What Are the Limits?

It was long thought that in order to split water, you needed red light at a wavelength of ~680 nm. This defined the “red-limit” of photosynthesis. Our new work shows that a wavelength of 730 nm can do the job for Chroococcidiopsis. This far-red light option corresponds to having 0.11 V less excess voltage available to split water, and thus reduces the safety margin.

Can we go further and use even longer wavelength far-red light, and thus do with even less voltage? This would enable photosynthesis to access a wider section of the Sun’s light spectrum, making it more adaptable and more efficient.

A clue to the possibility of further extending the red limit comes when observing Chroococcidiopsis grown under far-red light. In this scenario the organism becomes sensitive to white light. Operating on 0.11 V less may compromise the photo-protection mechanisms of Chroococcidiopsis grown in far-red light. Splitting water and making oxygen leads to the possibility of extremely damaging by-products and back-reactions. By-products include peroxides, superoxides, singlet oxygen and other reactive oxygen species.

In normal photosynthesis, some of the higher voltage available from chlorophyll-a is used to protect against such processes. It now seems that the far-red light-driven process we have uncovered in Chroococcidiopsis may indeed be the ultimate red limit of photosynthesis.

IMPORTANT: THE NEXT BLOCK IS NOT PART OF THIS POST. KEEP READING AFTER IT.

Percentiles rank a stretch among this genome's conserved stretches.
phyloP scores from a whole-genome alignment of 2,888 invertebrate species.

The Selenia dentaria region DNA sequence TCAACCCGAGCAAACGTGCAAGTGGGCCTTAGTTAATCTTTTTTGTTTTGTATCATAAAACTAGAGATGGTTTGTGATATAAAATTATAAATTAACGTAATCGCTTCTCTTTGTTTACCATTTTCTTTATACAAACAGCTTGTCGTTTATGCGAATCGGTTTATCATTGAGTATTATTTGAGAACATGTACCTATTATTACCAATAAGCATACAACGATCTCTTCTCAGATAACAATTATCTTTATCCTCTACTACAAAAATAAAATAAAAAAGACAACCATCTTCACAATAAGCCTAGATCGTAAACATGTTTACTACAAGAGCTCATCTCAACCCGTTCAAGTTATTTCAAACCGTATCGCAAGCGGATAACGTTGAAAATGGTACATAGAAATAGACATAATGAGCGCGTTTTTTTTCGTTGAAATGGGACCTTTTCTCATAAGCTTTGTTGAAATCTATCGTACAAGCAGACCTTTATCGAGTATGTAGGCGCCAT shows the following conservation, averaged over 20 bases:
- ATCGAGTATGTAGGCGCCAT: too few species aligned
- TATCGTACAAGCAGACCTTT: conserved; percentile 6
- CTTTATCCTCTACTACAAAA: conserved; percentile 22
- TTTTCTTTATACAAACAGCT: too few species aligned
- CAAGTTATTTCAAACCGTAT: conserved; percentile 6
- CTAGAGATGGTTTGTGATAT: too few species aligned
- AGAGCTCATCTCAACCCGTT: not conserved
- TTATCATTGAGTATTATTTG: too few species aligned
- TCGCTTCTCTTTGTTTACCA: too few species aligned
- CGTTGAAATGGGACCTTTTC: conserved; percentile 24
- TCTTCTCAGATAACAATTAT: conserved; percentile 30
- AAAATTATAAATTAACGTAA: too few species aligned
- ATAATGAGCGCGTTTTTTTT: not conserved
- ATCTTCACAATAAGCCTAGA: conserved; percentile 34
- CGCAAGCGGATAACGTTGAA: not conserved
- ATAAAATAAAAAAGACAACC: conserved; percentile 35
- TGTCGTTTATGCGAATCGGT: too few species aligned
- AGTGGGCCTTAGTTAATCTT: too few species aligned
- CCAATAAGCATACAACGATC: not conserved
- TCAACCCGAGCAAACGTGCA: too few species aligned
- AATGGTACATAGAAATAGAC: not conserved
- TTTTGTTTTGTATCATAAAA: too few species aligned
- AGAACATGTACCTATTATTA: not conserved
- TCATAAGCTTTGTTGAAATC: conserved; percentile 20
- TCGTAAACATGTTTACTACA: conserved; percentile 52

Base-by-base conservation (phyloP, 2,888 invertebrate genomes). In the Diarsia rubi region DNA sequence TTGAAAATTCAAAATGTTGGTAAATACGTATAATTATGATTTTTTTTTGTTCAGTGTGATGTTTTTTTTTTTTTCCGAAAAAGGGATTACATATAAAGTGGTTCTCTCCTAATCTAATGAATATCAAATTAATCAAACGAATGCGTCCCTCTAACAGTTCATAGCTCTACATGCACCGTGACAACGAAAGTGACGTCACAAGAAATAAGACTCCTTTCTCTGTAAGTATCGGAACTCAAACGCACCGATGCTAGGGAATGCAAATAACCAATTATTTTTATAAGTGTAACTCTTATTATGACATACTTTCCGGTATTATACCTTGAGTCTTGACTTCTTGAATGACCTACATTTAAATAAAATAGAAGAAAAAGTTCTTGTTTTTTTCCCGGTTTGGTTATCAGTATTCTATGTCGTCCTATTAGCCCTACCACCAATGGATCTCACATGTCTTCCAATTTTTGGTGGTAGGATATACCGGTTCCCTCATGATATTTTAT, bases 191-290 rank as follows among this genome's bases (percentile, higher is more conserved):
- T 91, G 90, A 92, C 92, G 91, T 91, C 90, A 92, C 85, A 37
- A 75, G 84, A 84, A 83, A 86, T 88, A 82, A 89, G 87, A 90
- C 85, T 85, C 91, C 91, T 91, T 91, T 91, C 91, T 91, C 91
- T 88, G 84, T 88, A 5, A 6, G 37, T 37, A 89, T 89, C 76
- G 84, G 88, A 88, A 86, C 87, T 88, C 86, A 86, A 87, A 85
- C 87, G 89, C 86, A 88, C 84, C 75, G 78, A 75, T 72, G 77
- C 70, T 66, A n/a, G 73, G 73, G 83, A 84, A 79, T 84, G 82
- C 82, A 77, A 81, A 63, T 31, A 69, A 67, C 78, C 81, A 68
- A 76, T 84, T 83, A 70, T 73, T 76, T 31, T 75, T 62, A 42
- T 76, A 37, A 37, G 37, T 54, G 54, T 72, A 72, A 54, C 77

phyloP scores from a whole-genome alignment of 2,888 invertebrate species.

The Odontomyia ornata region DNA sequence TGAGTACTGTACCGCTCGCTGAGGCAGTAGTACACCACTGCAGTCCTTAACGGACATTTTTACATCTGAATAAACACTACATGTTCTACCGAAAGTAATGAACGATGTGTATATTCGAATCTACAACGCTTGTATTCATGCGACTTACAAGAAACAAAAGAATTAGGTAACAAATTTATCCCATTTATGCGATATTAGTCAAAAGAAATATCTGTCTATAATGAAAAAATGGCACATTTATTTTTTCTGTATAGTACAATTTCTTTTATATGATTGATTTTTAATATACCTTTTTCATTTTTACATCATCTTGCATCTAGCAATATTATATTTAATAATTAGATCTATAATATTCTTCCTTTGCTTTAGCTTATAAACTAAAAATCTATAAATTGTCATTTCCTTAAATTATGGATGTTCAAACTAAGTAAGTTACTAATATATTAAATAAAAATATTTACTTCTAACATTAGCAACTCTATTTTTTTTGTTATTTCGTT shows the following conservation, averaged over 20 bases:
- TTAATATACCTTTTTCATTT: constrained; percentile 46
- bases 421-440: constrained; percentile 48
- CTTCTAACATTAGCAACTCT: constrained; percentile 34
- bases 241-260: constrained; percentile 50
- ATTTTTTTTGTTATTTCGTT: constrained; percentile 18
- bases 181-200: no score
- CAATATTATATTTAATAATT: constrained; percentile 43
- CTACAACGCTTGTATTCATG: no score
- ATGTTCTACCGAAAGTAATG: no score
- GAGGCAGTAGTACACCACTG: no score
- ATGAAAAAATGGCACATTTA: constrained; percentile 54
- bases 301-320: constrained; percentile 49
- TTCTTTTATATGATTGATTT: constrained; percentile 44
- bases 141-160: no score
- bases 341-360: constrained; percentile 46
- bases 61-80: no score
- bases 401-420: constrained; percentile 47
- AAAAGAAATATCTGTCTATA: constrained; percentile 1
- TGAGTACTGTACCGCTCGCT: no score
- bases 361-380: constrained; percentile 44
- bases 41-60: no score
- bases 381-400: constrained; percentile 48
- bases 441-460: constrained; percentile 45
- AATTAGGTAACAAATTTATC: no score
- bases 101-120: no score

Could We Terraform Mars?

There has been long and intense interest as to whether life exists or could even survive on other planets. Life, as we know it, requires the presence of liquid water. Simpler life forms that preceded photosynthetic organisms could perhaps occupy niches on other planets, but oxygenic photosynthesis on a massive scale would be needed for life to proliferate and for Mars to provide an atmosphere in which we could breathe.

Chroococcidiopsis could perhaps survive on Mars. Indeed, our studies highlight its ability to grow using the far-red light that may filter through rocks on the Martian surface. By growing under rocks, protection from lethal ultraviolet and other forms of cosmic radiation would be provided.

Armed with a deeper knowledge of fundamental photosynthetic processes, we could look to engineer extremophiles optimised for the environment in each microclimate on Mars. It would certainly help if Mars could be made somewhat warmer so that more liquid water might become available on the surface. This water could perhaps be sourced from something like the large lake of cold and salty liquid water recently discovered 1.5 km below the Martian south pole (https://goo.gl/NfgzLP).

Using climate modelling to determine a strategy for geo­­engineering the surface temperature of Mars could be a goal. However, determining whether the transformation of Mars could be performed on a useful timescale remains to be seen.

Our work on a new type of photosynthesis discovered in Chroococcidiopsis has shown that this organism has uniquely different fluorescence signatures to those seen in normal photosynthetic organisms. Normal photosystem fluorescence, measured from satellites, is routinely used to provide a detailed map of global photosynthetic activity. Our new fluorescence signature may therefore help us look for a far-red photo­synthetic process on other worlds.

However, the first priority is to treasure and care for the beautiful planet we inhabit.


Elmars Krausz is Emeritus Professor at the Australian National University‘s Research School of Chemistry.